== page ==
Day three in New Orleans was pack full of service, learning and fun. We got up at 5:30 a.m. and were at our work site by 7:00 a.m. We were dry walling at Glenn’s home not too far from Duchesne House. We received a quick orientation and practice on drilling and then quickly got to work trying to finish installing dry wall on ceiling. It was tough work and there were many occasions for frustrations to flare but we all did a great job at working together and learning. When we return tomorrow, we hope to accomplish much more.
Dusty’s Reflection: On the first day of for the Saint Bernard project, we took a break from dry walling a house to talk to the house owner Glen. He told us about how his house was filled with 6 feet of water and everything was destroyed. He lived out of a trailer on his front lawn, while his two daughters lived with their mother and never really visited because they had no place to stay. This made me feel extremely sad that he couldn’t even be with his daughters after everything that had happened to him. However, when I found out that the room that I put up a ceiling and half the walls was one of the daughters rooms, I felt happy. I was making a place for his daughter to finally move back. I wasn’t only fixing a house, I was bringing a family together.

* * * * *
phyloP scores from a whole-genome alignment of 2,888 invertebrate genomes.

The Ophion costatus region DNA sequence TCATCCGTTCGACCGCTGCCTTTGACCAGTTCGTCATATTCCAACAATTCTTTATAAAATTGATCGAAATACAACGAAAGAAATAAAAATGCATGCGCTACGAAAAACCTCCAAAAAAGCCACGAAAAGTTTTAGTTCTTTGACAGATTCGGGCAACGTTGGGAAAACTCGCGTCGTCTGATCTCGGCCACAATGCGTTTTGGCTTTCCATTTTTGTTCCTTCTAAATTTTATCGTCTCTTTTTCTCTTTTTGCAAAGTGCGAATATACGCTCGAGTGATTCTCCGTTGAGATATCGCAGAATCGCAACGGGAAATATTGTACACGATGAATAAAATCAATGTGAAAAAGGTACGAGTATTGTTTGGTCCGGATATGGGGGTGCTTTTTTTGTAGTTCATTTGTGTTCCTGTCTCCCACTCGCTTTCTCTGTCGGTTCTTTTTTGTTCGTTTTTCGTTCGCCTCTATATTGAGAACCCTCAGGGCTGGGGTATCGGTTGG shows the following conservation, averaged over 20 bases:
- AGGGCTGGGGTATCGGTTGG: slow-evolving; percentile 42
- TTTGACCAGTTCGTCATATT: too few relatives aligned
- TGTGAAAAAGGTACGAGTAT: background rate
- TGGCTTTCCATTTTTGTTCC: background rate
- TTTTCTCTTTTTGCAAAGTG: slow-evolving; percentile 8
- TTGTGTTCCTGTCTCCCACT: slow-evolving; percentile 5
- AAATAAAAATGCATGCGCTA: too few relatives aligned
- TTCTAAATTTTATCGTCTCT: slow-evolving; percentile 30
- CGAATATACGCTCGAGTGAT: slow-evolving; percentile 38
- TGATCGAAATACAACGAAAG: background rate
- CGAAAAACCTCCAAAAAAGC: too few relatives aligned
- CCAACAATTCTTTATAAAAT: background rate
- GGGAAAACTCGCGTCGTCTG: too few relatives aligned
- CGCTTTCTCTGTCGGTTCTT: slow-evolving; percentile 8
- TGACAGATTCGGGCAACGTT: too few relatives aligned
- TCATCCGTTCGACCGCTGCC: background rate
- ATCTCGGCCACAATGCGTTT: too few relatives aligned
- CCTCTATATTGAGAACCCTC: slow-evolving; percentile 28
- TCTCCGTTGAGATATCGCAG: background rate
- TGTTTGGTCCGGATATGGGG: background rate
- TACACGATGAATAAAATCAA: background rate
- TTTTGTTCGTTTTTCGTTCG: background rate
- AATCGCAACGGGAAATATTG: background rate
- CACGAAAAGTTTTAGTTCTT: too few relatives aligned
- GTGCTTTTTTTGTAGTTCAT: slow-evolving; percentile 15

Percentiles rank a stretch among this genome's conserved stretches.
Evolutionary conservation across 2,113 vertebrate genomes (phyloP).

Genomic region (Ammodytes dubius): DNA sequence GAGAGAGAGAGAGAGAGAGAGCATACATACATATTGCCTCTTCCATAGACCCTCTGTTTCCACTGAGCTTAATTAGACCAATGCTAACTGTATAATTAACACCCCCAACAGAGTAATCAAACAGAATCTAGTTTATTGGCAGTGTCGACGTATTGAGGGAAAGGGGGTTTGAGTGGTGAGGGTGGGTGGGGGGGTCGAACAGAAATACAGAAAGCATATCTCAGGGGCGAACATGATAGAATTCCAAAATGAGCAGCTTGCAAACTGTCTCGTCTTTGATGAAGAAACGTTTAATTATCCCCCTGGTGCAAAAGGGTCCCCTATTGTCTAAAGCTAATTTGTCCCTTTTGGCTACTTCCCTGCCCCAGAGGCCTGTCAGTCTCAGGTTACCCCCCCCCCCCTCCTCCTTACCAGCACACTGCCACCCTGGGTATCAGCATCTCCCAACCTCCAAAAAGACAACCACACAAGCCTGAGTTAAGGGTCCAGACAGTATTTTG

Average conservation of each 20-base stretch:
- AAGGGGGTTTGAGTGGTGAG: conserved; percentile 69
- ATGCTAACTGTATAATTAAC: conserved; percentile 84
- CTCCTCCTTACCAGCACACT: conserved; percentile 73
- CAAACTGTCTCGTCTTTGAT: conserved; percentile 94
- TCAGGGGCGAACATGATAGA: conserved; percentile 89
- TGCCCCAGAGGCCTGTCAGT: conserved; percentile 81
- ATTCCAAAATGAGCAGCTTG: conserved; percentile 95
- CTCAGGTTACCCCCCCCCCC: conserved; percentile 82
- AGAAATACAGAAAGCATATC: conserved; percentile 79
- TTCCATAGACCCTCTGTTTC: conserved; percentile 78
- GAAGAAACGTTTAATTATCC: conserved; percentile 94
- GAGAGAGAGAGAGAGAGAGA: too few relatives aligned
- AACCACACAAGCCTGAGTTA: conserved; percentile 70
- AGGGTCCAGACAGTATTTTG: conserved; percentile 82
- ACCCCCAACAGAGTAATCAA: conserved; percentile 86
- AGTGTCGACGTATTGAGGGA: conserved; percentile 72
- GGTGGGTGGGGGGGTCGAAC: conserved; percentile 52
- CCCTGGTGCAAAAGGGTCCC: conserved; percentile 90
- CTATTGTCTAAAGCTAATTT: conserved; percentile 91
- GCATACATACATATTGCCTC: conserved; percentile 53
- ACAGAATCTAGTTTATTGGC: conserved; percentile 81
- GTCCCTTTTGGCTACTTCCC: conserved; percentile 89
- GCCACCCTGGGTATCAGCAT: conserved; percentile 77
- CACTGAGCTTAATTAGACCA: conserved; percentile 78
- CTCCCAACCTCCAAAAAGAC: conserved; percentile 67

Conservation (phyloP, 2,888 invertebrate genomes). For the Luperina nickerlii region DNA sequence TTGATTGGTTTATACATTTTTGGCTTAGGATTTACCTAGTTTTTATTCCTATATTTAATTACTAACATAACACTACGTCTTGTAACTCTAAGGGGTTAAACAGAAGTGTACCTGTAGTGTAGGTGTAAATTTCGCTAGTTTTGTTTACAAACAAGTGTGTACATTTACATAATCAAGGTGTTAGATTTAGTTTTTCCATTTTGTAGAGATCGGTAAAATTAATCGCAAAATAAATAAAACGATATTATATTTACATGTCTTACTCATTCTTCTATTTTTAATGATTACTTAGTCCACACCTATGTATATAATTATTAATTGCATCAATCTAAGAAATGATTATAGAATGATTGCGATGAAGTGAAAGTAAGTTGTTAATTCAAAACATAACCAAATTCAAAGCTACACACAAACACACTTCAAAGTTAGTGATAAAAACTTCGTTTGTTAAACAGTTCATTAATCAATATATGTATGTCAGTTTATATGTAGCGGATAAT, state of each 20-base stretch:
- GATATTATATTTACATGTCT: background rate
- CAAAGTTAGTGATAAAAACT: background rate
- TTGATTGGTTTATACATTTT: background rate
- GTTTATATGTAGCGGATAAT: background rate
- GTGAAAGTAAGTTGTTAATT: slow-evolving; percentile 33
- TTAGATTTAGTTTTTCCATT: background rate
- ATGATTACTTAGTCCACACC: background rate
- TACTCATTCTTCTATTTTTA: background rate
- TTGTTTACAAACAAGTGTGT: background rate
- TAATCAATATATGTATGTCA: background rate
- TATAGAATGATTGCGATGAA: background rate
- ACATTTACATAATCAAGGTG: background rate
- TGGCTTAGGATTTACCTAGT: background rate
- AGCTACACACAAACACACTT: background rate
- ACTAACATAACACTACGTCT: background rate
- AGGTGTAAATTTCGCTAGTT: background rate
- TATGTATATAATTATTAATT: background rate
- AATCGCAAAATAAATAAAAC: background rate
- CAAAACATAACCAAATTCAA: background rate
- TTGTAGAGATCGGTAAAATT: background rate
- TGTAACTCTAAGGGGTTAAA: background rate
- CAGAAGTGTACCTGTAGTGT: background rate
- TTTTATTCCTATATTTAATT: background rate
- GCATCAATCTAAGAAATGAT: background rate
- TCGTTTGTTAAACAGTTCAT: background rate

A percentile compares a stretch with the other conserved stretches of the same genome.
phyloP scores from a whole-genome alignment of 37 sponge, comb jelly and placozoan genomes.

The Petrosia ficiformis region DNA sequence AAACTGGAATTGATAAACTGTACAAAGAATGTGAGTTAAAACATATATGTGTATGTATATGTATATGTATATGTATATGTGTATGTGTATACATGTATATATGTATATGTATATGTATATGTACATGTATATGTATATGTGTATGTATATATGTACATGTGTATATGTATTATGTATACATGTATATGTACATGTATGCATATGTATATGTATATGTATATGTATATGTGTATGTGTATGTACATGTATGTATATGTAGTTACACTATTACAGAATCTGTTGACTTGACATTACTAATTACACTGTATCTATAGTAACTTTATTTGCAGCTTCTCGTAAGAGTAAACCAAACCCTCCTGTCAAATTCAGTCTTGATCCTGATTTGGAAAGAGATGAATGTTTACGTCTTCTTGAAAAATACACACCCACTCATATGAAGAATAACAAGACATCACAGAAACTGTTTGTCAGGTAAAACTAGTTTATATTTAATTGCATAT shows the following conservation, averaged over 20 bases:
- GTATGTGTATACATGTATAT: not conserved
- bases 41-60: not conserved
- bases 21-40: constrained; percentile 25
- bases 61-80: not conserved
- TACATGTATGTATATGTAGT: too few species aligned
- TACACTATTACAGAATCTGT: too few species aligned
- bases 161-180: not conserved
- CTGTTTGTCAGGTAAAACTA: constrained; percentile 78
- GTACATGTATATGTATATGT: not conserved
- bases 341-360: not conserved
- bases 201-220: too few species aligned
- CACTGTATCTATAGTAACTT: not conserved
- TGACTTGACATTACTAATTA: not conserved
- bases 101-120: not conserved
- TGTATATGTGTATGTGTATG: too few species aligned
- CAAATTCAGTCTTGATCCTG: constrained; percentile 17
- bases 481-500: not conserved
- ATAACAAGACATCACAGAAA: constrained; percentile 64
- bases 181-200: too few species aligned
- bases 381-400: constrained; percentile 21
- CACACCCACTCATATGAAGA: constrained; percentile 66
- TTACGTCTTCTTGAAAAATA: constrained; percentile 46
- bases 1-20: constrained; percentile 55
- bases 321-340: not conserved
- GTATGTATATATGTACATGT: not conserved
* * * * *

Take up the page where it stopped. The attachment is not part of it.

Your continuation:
We returned to Duchesne House by 1:30 and got ready to go to the newly renovated light house on Lake Pontchartrain. JoAnn was nice enough to give us a tour of the museum before it opened to the public. She shared a wealth of information about the environment, Katrina, and New Orleans.
Afterwards we toured the Lower Ninth Ward and view the extent of the damage that Katrina left behind. It was an eye-opening tour.
Dinner was fried chicken from a local place and left overs. There was lots of food. We watched a video by Alexis, a graduate of the Academy of the Sacred Heart. She put together a short film of her experience of Katrina and having to leave New Orleans and her school for months. We walked to David Montana’s home and got to meet a real Marti Gras Indian and view his hand-make costumes.
Caleb’s Reflection: On the fourth afternoon of our trip, we visited a newly rebuilt lighthouse on Lake Pontchartrain. Although the lighthouse was in fact very beautiful, it was a personal anecdote made by our tour guide, JoAnn, that stuck with me for a few days now. While entering the museum portion of the lighthouse, JoAnn told us that she hoped we were enjoying our time in New Orleans but that she hopes we won’t judge her and her fellow New Orleanians. This astonished me, it was as if they had something to prove to their fellow Americans. It was as if she believed we came expecting everything to be pristine and dandy. Hearing this come from a native upset me because I felt guilty that I, as an American, didn’t make them feel loved and supported. New Orleans is a cultural and historical gem and we do love and support their struggling city even eight years after Katrina.